"My role kind of grew as the year went on, got more comfortable," Cates said. "A little bit of power play, some penalty kill, last-minute stuff — that's important to play in all those key situations, so important moving on to have that experience. To do it for a team like that, it was really special. I can't say enough good things about that program and the whole year in general. Coach Sandelin gave me a lot of opportunity and I'm so grateful for that opportunity and took advantage of it."

The Flyers noticed.

"He scored goals, he's on the ice when you're protecting leads, he's killing penalties," Samuelsson said. "He's a very rounded hockey player."

Cates said it's too early to tell how long he'll stay in school.

"When you're on a team like that and with a program like that, you don't want to leave too early and maybe hurt your career," Cates said, "especially with the opportunity that's in Duluth."

After all, there's no real rush. Flahr, Fletcher and the Flyers know him well.

"So happy to be in Philadelphia," Cates said.

"I just need to play the way I can play, especially these next couple years with my development. They're on board with that, they're happy with where I'm at, but I've got to keep making strides."

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Breaking down 2019-20 third-line competition after Flyers' signing of Chris Stewart to pro tryout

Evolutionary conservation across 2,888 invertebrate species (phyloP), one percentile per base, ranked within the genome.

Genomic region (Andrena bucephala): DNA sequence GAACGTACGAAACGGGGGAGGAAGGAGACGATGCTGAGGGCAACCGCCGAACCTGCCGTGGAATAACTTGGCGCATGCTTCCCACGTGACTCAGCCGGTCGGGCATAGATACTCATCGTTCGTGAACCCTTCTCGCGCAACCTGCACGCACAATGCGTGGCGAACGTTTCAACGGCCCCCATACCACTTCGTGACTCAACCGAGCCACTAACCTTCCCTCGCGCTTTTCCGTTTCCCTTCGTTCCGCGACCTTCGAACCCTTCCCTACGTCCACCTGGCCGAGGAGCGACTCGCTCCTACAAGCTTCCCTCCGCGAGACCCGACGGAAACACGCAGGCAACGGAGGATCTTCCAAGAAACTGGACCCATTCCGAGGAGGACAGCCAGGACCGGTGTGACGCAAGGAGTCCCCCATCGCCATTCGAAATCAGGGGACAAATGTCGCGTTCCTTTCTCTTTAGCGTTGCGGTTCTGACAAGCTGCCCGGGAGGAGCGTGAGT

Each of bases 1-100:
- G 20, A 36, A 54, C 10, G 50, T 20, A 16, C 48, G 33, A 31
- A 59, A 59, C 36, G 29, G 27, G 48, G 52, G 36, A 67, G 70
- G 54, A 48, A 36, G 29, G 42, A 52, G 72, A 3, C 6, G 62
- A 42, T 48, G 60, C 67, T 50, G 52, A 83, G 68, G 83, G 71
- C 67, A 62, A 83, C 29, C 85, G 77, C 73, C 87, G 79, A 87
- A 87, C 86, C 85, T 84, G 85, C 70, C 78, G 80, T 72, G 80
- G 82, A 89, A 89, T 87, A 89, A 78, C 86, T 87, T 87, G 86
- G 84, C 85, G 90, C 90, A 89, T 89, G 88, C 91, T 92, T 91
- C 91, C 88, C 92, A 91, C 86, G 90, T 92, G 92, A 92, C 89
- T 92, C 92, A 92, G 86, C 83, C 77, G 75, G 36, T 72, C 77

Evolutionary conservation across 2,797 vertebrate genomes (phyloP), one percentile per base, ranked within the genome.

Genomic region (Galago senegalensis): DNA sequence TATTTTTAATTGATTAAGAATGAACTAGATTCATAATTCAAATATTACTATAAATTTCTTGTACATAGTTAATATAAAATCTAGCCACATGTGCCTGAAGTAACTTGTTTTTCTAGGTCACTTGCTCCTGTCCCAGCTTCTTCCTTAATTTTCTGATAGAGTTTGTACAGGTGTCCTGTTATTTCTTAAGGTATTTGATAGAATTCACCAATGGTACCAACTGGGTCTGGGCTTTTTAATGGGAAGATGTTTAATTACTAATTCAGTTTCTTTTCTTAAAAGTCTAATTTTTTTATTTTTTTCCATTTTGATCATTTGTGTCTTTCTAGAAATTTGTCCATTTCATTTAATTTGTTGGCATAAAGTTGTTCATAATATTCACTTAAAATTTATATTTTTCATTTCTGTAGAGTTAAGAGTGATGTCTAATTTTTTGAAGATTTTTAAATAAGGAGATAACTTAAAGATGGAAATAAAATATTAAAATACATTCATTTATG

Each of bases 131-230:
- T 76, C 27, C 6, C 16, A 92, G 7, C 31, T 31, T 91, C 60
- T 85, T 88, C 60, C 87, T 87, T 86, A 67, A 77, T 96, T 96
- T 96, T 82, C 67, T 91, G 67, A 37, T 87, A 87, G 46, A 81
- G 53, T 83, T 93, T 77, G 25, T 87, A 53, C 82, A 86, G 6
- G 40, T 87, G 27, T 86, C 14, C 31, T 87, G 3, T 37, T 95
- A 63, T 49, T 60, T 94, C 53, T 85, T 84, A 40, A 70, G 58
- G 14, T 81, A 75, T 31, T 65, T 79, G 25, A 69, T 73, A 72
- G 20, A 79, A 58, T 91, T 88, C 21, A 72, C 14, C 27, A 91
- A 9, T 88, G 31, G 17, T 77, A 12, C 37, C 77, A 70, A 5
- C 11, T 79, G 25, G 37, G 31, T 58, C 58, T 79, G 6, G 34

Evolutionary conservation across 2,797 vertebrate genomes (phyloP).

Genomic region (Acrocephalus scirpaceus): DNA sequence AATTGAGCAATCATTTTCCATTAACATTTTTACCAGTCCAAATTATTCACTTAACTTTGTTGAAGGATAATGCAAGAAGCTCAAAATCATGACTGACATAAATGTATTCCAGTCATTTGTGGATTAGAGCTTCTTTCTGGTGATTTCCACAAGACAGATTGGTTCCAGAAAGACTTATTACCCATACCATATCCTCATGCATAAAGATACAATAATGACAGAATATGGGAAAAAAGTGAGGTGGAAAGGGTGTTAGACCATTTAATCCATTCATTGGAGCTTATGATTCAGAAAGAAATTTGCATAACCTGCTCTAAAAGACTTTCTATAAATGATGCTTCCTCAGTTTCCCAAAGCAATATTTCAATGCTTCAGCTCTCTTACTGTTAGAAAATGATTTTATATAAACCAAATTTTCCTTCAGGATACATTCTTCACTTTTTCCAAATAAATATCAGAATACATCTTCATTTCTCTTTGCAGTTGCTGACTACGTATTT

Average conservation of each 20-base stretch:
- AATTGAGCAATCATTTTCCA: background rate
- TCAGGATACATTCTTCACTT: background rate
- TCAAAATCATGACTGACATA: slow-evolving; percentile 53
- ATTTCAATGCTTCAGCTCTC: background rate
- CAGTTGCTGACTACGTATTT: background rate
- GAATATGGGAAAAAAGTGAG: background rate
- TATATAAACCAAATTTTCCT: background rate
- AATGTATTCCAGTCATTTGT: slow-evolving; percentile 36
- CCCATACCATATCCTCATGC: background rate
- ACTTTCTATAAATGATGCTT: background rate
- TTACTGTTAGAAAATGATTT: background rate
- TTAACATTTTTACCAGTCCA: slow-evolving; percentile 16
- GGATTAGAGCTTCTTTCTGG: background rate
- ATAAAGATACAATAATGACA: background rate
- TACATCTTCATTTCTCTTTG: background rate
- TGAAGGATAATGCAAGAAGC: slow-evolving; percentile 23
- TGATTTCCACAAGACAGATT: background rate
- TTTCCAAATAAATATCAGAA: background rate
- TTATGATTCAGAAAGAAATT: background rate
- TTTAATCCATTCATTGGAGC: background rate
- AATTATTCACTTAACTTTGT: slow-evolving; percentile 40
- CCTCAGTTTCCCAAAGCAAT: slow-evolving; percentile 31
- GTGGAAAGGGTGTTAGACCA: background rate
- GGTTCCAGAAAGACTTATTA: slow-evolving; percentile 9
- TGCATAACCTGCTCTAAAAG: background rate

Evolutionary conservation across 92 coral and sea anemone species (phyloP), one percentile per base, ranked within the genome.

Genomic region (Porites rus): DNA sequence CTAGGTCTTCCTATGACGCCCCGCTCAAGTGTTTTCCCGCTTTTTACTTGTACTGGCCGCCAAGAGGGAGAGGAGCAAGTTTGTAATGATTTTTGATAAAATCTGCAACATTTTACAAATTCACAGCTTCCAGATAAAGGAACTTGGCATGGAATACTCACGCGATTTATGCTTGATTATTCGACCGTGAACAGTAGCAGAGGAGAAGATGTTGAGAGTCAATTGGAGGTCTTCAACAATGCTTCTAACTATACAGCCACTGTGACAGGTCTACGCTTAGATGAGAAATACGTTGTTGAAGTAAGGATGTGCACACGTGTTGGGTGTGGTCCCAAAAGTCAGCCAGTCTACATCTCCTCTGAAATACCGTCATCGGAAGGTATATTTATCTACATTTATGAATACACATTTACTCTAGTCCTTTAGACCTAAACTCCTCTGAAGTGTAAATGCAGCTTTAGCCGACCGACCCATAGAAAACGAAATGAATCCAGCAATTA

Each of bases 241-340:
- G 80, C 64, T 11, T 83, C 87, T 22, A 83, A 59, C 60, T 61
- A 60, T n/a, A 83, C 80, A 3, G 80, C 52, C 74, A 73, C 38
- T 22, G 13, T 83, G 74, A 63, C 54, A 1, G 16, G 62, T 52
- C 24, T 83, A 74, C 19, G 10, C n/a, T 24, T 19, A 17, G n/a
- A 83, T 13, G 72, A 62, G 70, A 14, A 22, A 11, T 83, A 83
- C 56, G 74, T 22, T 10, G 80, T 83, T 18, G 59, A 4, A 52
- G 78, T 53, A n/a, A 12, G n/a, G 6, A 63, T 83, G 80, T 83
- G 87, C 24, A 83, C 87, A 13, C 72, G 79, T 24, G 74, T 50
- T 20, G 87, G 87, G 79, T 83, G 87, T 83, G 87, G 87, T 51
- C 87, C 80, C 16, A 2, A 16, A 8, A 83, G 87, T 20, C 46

Breaking down 2019-20 third-line competition after Flyers' signing of Chris Stewart to pro tryout

You can never have enough competition.

There will be plenty of it when training camp rolls around in September as the Flyers have a third-line job opening on the wing.

General manager Chuck Fletcher added a candidate Wednesday by signing forward Chris Stewart to an NHL pro tryout for camp.

Stewart, 31, was a 2006 first-round draft pick of the Avalanche and has played 652 career NHL games between six teams. His best season came as a 22-year-old with the Avalanche in 2009-10, when he scored 64 points (28 goals, 36 assists) over 77 games. Last season, he played in the EIHL for the Nottingham Panthers, scoring 13 points (six goals, seven assists) through 23 games.

The 6-foot-2, 242-pound winger has ties to the Flyers' GM. He played parts of three seasons for Fletcher's Wild from 2014 to 2018, putting up 25 goals, 20 assists and a plus-6 rating in 146 games.

The Flyers like their options for the third-line winger vacancy. The names include Joel Farabee, Morgan Frost, Isaac Ratcliffe, German Rubtsov, Carsen Twarynski, Mikhail Vorobyev, Nicolas Aube-Kubel, Andy Andreoff and Kurtis Gabriel.

Farabee and Frost have drawn a lot of attention as young first-round draft picks coming off big seasons with Boston University (see story) and the OHL's Sault Ste. Marie Greyhounds (see story), respectively. Rubtsov is an underrated option given his size, advanced game and positional versatility. Ratcliffe is a 6-foot-6 winger who scored 50 goals last season with the OHL's Guelph Storm, while Vorobyev saw time with the Flyers in 2018-19.

"It's more than Farabee and Frost," Fletcher said July 1. "I think Rubtsov had a tremendous prospect camp here. Ratcliffe is a quality young player. Vorobyev is a young man that we feel is going to come back next year a little bit stronger.

"There are several players down there that can play games, never mind Andreoff, who's a player that I think will make a very strong push to make our team this season. Kurtis Gabriel is a player that's played games in the NHL the past few seasons. We have a lot of options. That's what training camp is for — it's an opportunity for players to come in and show that they belong. It should be an exciting camp."